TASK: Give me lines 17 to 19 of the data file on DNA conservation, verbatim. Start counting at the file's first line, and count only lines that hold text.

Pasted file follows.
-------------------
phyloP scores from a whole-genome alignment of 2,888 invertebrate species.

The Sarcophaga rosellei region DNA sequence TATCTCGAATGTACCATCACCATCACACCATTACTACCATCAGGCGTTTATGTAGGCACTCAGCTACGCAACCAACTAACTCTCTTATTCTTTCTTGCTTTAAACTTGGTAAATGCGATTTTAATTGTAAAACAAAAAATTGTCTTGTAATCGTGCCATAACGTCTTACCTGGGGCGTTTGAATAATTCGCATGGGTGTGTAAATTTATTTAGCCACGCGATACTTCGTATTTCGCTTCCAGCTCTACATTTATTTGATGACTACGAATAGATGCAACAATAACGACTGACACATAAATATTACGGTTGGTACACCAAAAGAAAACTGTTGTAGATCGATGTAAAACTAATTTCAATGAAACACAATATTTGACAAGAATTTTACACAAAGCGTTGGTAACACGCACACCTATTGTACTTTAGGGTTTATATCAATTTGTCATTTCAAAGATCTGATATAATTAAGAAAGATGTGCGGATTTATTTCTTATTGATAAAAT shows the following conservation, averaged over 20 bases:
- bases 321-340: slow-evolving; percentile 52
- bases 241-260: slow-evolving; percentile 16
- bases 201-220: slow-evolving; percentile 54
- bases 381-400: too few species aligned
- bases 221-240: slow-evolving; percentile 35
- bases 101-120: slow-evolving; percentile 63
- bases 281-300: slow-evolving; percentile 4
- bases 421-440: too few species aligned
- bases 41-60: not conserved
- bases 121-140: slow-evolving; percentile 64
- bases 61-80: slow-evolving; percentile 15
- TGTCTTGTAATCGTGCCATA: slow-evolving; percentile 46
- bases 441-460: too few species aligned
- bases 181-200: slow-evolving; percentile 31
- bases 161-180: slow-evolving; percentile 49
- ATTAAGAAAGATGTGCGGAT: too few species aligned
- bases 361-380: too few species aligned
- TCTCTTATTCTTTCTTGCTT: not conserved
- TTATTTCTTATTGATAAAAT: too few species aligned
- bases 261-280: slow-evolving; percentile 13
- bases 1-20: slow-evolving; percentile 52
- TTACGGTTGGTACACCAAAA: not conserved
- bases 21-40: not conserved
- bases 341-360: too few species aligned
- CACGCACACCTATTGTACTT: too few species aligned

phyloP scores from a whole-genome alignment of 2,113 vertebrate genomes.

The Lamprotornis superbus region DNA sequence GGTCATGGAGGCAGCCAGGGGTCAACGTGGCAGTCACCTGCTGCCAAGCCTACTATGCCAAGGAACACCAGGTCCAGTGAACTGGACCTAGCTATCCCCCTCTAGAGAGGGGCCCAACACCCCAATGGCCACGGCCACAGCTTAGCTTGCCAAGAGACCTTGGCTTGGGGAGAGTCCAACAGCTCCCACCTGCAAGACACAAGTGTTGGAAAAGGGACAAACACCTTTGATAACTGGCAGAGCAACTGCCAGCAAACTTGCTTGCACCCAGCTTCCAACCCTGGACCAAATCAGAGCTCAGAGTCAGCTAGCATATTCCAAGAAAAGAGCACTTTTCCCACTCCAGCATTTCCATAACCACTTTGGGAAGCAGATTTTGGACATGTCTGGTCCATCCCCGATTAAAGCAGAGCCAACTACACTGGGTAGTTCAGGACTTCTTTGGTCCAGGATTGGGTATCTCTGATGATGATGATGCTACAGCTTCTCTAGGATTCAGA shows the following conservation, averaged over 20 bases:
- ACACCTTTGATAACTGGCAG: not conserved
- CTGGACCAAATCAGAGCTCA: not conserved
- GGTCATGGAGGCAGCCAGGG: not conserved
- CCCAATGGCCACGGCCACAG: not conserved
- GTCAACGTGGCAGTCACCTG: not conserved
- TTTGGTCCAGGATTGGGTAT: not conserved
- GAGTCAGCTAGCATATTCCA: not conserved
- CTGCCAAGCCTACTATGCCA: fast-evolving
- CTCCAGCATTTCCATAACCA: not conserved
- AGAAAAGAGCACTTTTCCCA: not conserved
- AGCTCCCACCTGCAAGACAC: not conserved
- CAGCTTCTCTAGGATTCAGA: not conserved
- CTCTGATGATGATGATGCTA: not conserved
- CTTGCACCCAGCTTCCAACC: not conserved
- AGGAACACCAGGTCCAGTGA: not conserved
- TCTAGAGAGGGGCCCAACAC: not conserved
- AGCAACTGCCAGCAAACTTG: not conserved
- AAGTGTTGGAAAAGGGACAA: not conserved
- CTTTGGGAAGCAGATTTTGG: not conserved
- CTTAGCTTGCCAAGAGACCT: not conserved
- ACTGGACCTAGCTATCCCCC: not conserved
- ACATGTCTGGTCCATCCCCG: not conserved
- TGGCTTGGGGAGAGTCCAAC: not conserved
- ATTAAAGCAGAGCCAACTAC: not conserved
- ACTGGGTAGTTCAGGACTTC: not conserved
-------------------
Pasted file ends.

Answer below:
- bases 161-180: slow-evolving; percentile 49
- ATTAAGAAAGATGTGCGGAT: too few species aligned
- bases 361-380: too few species aligned